Proposition 65 is “Right-to-Know” legislation intended to protect the public from exposure to certain substances that are suspected to cause cancer or reproductive harm. Information about Proposition 65 can be found via the following link: Proposition 65 Frequently Asked Questions
Proposition 65 applies to products sold in or imported into the State of California that contain one or more listed substances, and where public exposure to the substance(s) could be expected to exceed certain limits. There are currently more than 900 substances listed under the California Proposition 65 list.
DINP was added to the Proposition 65 list at the end of 2013 based on a series of animal studies indicating that relatively high doses of DINP can cause tumors in rodents. However, this finding is not supported by extensive scientific data and analysis conducted by industry, the American Chemical Council, and multiple regulatory bodies in the USA, EU and Australia who recently found no relationship between DINP exposure and cancer in humans. No published studies of carcinogenic effects on humans were found.
In 2009, Vintex moved away from all phthalates (including DINP) in all our V-Care and SoffTICK healthcare formulations but we continue to use DINP (DINP Plasticizer – More Information) as a plasticizer in a number of formulations in our products such as:
We expect that in most instances, the warning labels specified by Proposition 65 will not be required for vinyl-coated textiles formulated with DINP. Once the “safe harbor” limits are published (expected later in 2014) a more definitive answer will be provided.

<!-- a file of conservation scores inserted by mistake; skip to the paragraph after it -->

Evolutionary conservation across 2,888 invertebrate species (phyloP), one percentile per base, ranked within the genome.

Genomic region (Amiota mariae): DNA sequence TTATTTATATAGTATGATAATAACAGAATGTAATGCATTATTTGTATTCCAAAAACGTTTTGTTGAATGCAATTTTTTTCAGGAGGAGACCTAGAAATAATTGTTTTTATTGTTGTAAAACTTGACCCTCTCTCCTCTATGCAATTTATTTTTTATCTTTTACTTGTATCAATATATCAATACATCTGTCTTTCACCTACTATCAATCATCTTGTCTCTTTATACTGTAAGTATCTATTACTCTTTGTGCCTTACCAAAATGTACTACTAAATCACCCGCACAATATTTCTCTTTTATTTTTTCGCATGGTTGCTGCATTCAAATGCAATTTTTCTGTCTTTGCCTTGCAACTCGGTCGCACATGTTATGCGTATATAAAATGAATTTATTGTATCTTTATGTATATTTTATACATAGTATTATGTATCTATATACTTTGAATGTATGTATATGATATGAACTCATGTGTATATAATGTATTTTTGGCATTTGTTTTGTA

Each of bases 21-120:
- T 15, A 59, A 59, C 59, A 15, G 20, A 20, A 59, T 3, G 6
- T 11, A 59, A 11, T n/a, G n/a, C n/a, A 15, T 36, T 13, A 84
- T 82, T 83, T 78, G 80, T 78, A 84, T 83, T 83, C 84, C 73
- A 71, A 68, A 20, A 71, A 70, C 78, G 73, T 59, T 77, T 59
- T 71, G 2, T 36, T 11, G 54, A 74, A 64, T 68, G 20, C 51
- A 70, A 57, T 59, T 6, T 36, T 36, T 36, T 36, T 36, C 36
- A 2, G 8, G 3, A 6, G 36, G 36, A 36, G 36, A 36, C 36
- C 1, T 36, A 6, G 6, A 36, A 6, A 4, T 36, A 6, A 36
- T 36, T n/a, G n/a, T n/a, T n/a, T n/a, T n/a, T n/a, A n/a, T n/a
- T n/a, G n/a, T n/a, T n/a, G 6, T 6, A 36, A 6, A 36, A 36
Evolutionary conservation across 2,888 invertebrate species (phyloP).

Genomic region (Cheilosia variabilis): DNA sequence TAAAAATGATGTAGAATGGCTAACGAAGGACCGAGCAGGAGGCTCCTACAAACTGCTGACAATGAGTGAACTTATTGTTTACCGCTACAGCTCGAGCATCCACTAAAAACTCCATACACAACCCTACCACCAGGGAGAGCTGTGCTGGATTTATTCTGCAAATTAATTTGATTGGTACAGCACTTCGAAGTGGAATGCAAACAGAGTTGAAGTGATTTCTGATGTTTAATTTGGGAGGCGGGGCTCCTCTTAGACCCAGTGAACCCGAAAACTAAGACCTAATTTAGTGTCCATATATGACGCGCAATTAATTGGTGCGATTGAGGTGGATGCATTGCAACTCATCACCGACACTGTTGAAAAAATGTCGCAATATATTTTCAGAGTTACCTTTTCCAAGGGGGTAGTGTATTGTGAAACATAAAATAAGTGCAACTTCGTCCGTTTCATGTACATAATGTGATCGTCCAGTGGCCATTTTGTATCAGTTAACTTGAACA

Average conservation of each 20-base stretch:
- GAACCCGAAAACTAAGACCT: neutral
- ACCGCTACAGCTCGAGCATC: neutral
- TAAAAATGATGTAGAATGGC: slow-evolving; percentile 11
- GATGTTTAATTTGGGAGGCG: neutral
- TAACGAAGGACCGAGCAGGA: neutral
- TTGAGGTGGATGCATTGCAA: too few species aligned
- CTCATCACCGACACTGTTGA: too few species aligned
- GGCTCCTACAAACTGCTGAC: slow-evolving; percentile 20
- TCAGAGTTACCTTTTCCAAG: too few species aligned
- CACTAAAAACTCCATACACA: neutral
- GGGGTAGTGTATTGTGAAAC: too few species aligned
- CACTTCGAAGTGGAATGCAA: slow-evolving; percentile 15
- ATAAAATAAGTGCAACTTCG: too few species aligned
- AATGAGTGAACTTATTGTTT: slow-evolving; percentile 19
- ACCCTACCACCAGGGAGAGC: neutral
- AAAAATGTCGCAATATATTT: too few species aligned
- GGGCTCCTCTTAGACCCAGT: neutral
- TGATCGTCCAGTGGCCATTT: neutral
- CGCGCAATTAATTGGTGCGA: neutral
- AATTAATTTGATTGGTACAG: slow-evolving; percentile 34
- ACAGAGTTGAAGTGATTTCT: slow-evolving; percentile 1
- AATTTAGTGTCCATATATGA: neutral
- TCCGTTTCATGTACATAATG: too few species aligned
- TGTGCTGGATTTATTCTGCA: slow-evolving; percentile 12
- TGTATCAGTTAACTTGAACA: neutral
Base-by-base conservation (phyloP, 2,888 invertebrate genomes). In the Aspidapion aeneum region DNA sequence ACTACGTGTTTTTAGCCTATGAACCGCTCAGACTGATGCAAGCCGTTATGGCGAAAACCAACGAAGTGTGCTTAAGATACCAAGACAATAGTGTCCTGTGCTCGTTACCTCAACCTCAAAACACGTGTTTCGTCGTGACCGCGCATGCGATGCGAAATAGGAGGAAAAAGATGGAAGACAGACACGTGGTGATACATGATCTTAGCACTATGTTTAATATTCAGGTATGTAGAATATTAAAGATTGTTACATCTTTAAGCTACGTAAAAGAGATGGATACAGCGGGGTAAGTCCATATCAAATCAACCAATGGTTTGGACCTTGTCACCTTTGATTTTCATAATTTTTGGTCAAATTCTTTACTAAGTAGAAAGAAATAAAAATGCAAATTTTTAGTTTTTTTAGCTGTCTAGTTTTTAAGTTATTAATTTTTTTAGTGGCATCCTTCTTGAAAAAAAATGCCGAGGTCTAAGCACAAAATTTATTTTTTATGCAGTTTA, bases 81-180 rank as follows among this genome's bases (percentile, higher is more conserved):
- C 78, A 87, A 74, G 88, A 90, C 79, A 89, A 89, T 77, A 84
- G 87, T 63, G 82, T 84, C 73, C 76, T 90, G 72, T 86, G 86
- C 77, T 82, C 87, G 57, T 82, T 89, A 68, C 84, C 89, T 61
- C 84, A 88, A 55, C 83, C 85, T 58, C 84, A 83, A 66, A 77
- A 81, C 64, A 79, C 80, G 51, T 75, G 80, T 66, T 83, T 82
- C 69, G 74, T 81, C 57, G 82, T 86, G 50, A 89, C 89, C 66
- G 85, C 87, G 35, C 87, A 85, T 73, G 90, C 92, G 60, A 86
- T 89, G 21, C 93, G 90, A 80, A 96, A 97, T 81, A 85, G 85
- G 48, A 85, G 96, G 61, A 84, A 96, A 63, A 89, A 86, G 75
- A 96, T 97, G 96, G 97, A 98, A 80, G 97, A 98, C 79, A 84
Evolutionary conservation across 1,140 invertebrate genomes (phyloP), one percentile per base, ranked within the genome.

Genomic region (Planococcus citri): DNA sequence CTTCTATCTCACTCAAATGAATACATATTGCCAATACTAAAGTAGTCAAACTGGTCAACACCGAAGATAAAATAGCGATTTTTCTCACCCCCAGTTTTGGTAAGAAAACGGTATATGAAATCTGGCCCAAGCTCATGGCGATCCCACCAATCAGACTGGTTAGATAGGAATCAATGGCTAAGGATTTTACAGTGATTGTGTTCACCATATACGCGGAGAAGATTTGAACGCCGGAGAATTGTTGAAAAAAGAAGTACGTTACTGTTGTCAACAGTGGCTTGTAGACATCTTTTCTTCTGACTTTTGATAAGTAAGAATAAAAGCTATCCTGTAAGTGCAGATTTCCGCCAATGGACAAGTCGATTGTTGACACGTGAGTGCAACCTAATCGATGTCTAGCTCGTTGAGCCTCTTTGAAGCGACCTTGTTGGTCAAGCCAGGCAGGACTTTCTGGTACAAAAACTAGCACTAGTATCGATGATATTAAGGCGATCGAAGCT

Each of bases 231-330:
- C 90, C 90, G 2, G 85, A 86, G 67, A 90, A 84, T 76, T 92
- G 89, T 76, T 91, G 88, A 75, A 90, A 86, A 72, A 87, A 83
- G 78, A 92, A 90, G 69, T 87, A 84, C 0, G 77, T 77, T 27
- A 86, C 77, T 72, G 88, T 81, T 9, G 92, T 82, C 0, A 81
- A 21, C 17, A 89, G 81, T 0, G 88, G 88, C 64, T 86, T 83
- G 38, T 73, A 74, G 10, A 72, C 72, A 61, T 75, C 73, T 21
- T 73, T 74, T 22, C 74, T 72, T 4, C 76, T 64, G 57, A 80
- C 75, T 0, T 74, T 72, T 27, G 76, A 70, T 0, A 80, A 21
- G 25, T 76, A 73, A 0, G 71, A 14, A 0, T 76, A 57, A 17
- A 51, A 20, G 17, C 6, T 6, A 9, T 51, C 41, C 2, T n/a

No. California Proposition 65 does not prohibit the use of DINP in California. Depending on the application, the product may simply require a Proposition 65 warning label. Businesses supplying the California market can decide for themselves if they wish to continue to use products that contain DINP. Contact Vintex for more information on alternatives.
Maybe. For products that contain DINP, the regulation comes into effect in December 2014. The regulation is not based on DINP content, but on the DINP exposure to the public that would be expected to result from normal uses of the product. At this time, the acceptable exposure limit is not known, but there are indications that this information will be available in late 2014. However, until this information is published, and until manufacturers conduct the exposure estimates, there is no way to know for certain if warning labeling will be required. Vintex is working with our suppliers and with industry organizations to better understand the full implications of Proposition 65 on the use of DINP in flexible vinyl products. For more information, please view
Paul Hruska Manager – Regulatory Compliance